Education is a basic human right to which all people are entitled, regardless of age, gender, socio-cultural and economic backgrounds. According to international standards, prisoners also have the right to access education. And prison libraries can play a pivotal role in supporting their access to education, and in helping them to build new and different lives on release. In reality, however, prisoners' right to education is frequently overlooked or disregarded. Moreover, prisoners are rarely part of any educational discourse as they are locked away, often at a distance from the mass people. Public opinion is often not in favor of treating prisoners well, and sees imprisonment as punishment or deterrence. At the same time, many prison systems around the world are in crisis, with severe overcrowding, high rates of recidivism, violence and poor prison conditions.

Prisoners, usually, come from poor, discriminated and marginalized groups and communities and they are more likely to have had limited or no educational experience than the rest of society. Many have difficulties with reading and writing and have probably never or rarely used a library before. Hence, providing educational opportunities, including quality library services could be one way of supporting their rehabilitation; since, one day, most prisoners are released and they should be able to live crime-free dignified lives afterwards. In the book "Books beyond bars: The transformative potential of prison libraries", the author Lisa Krolak (Chief Librarian at the UNESCO Institute for Lifelong Learning) examines the critical role prison libraries play in supporting the mandate of prison authorities around the world to rehabilitate and reintegrate inmates into society. She attempts to provide a holistic view of prison libraries, including the role of the prison librarian, security issues and how they relate to the library's collection, the possibility of digital opportunities and challenges, and much more.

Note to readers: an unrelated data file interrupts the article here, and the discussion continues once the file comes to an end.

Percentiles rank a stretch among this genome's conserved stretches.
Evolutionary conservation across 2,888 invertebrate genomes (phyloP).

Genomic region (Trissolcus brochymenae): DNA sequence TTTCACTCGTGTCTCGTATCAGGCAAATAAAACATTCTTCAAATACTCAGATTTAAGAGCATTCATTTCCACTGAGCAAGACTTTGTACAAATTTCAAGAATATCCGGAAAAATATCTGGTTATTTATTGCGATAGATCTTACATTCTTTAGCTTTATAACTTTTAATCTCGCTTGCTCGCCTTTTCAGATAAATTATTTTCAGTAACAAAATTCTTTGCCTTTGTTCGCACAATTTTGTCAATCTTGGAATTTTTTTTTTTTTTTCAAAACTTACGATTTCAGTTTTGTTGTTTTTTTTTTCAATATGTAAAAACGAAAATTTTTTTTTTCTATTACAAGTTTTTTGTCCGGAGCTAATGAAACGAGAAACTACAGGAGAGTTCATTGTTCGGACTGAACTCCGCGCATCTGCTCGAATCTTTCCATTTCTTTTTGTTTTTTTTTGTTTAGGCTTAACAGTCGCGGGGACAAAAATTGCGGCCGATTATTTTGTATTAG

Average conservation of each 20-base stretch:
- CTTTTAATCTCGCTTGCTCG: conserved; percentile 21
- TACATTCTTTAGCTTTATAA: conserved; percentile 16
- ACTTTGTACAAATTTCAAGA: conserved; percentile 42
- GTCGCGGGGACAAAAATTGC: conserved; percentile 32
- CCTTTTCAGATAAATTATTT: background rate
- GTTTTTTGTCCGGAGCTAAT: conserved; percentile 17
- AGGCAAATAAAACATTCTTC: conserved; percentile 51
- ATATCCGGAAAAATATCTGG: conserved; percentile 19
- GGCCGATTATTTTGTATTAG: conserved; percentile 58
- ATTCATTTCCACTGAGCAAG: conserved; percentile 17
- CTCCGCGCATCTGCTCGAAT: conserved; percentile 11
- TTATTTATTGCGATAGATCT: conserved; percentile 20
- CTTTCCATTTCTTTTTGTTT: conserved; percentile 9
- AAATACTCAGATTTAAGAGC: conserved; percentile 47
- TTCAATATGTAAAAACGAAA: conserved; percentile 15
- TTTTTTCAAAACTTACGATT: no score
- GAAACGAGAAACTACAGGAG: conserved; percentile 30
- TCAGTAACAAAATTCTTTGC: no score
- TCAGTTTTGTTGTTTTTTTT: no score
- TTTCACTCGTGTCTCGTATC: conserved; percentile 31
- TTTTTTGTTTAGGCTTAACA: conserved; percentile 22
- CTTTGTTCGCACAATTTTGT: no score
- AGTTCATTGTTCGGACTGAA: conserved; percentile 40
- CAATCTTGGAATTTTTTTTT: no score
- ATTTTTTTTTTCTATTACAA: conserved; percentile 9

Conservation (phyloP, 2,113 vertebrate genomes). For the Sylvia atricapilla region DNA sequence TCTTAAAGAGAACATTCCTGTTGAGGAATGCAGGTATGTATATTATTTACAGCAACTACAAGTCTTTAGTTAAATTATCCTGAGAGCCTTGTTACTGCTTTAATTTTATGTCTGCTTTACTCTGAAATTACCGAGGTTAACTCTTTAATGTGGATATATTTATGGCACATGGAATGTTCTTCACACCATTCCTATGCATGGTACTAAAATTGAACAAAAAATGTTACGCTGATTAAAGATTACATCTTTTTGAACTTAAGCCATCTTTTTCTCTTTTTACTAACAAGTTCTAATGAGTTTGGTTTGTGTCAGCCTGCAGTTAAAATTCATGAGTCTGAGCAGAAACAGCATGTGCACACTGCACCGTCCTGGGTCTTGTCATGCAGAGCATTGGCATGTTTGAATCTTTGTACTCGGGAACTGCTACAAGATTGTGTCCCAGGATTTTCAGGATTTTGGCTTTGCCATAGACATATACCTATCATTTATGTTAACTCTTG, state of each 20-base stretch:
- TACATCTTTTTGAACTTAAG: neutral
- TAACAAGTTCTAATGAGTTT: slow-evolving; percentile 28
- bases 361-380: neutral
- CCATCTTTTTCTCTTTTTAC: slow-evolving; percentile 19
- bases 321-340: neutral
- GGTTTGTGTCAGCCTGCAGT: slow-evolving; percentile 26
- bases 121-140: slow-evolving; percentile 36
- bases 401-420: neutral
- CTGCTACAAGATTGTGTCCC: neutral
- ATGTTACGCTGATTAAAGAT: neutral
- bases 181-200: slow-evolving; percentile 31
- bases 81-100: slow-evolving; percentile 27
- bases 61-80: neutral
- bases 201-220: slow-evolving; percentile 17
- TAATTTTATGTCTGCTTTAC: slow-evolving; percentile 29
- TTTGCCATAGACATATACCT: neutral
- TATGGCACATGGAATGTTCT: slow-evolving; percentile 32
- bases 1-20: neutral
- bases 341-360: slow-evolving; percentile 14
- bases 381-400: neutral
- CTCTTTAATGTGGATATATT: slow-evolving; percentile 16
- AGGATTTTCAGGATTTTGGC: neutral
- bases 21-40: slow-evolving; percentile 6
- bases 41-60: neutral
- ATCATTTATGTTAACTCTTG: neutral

The book demonstrates the potential of prison libraries to be spaces for intellectual escape, discovery and lifelong learning. Apart from supporting lifelong learning and the opportunity to improve educational levels, prison libraries can provide services that help prisoners with their daily lives and help planning for once they are released. Providing materials for pleasure reading and other entertainment opportunities is a constructive way of passing free time and can be a means of distraction and escaping daily worries. Prison libraries can also support social cohesion, acting as meeting places with a calm, relaxed and safe atmosphere, as well as spaces for readings, debates and culture. However, the author observes that majority of prison libraries around the world are facing various challenges. They are often insufficiently funded, not very attractive and located in unsuitable and inaccessible locations.

Based on the review conducted in this publication, covering a wide range of prison library experiences across the world, Lisa Krolak suggests a few policy directions that emerge from good practices: I. Prison libraries should model the library system that is used outside the prison walls - working closely with the local (public) library system. II. The operation and conditions of prison libraries need to be based on relevant and continuously updated policy documents and practical guidelines. III. Prison libraries need to be managed by trained prison library staff with access to sufficient resources. IV. Prison libraries need to provide access to relevant reading materials and information in a safe and friendly environment. V. To enhance the transformative potential of reading and writing and to give an incentive to use their services, prison libraries should organize various outreach and literacy activities, such as reading circles, creative writing workshops and cultural performances.

The writer is an independent researcher. E-mail:

Leave a Comment

Recent Posts